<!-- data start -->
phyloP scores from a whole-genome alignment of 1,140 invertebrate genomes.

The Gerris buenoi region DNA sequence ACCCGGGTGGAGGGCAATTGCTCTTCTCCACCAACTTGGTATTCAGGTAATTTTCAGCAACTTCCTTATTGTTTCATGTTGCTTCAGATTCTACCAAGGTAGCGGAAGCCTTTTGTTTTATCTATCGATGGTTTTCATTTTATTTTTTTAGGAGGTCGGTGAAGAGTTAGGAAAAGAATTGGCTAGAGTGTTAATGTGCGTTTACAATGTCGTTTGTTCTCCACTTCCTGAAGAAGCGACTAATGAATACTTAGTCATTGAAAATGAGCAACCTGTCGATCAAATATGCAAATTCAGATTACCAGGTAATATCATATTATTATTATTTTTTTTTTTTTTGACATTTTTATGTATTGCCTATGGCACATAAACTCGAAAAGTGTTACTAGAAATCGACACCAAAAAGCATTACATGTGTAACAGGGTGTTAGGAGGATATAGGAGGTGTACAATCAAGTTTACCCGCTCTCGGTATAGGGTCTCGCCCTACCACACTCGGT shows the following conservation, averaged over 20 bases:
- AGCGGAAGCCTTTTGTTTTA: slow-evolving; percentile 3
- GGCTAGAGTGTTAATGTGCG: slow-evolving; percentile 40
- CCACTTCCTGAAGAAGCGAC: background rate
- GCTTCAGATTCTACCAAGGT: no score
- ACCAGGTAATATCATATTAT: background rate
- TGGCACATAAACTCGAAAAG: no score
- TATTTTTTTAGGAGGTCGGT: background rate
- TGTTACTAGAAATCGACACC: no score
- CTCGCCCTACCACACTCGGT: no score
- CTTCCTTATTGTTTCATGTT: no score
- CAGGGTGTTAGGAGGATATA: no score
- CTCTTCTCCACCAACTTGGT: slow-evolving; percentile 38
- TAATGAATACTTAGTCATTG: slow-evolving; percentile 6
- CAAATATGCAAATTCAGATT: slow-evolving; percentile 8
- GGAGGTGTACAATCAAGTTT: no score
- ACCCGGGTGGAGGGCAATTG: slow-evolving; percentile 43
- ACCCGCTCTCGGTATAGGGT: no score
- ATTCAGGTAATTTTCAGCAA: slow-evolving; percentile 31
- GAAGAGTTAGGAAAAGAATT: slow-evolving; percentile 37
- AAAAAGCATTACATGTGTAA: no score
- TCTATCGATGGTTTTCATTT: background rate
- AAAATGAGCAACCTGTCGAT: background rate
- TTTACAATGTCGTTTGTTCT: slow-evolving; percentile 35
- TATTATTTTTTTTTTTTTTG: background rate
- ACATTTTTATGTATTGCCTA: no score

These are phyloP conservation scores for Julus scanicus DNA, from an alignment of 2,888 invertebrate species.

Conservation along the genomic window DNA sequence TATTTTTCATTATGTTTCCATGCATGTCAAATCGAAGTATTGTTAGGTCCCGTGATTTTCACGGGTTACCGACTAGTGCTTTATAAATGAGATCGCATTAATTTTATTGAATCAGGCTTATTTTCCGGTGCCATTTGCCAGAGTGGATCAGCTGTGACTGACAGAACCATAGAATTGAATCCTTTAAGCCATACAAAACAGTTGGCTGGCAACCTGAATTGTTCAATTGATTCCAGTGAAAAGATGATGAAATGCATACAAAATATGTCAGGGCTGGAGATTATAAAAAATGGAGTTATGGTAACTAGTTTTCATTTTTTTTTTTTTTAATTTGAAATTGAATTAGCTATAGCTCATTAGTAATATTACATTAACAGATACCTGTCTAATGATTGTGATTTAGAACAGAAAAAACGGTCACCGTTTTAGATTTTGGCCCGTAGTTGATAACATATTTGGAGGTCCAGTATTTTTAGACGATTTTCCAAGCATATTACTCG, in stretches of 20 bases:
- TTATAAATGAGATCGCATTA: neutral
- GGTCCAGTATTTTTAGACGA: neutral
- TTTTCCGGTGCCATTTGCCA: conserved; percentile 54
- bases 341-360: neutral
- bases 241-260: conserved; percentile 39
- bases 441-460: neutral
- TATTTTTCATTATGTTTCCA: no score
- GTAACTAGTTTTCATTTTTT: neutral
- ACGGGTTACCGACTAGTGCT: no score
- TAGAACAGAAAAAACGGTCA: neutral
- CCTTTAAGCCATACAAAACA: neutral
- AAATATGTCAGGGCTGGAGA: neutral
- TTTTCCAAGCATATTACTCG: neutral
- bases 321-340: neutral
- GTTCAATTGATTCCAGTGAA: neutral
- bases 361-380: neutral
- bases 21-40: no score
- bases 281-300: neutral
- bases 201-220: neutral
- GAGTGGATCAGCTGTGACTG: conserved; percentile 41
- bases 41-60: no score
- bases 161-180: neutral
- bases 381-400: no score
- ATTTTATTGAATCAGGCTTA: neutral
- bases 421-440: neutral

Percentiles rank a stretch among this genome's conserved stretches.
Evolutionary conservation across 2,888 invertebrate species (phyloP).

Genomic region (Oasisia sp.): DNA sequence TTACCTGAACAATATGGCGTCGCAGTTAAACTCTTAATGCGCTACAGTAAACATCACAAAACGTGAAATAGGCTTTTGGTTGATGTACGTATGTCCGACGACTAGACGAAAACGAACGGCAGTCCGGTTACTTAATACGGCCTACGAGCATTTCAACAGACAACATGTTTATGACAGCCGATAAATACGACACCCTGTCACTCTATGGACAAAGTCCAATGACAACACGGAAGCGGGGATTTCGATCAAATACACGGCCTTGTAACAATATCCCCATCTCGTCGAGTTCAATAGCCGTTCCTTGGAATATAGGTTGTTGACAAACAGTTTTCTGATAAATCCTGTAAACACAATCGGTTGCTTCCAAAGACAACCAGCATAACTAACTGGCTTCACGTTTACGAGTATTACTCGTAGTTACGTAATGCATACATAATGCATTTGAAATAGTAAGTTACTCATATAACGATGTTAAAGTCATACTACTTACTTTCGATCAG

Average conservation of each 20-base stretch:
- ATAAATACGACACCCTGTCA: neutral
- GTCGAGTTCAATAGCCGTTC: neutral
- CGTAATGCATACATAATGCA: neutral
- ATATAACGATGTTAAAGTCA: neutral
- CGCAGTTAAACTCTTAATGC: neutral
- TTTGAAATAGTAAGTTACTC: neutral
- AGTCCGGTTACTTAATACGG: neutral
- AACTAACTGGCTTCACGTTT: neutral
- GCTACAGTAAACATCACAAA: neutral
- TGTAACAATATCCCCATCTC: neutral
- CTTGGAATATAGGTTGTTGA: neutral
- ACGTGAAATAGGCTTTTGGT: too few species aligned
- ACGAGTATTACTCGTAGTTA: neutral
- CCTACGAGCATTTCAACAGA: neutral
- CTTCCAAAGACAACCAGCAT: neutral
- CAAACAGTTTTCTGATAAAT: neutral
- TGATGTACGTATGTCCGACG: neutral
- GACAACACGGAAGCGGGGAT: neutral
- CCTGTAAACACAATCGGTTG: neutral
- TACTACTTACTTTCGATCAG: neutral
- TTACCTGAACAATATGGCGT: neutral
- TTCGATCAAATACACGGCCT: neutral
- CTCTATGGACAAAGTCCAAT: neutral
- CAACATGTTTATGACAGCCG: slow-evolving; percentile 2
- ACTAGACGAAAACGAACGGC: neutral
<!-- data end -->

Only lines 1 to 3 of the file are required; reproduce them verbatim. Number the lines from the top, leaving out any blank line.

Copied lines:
phyloP scores from a whole-genome alignment of 1,140 invertebrate genomes.

The Gerris buenoi region DNA sequence ACCCGGGTGGAGGGCAATTGCTCTTCTCCACCAACTTGGTATTCAGGTAATTTTCAGCAACTTCCTTATTGTTTCATGTTGCTTCAGATTCTACCAAGGTAGCGGAAGCCTTTTGTTTTATCTATCGATGGTTTTCATTTTATTTTTTTAGGAGGTCGGTGAAGAGTTAGGAAAAGAATTGGCTAGAGTGTTAATGTGCGTTTACAATGTCGTTTGTTCTCCACTTCCTGAAGAAGCGACTAATGAATACTTAGTCATTGAAAATGAGCAACCTGTCGATCAAATATGCAAATTCAGATTACCAGGTAATATCATATTATTATTATTTTTTTTTTTTTTGACATTTTTATGTATTGCCTATGGCACATAAACTCGAAAAGTGTTACTAGAAATCGACACCAAAAAGCATTACATGTGTAACAGGGTGTTAGGAGGATATAGGAGGTGTACAATCAAGTTTACCCGCTCTCGGTATAGGGTCTCGCCCTACCACACTCGGT shows the following conservation, averaged over 20 bases:
- AGCGGAAGCCTTTTGTTTTA: slow-evolving; percentile 3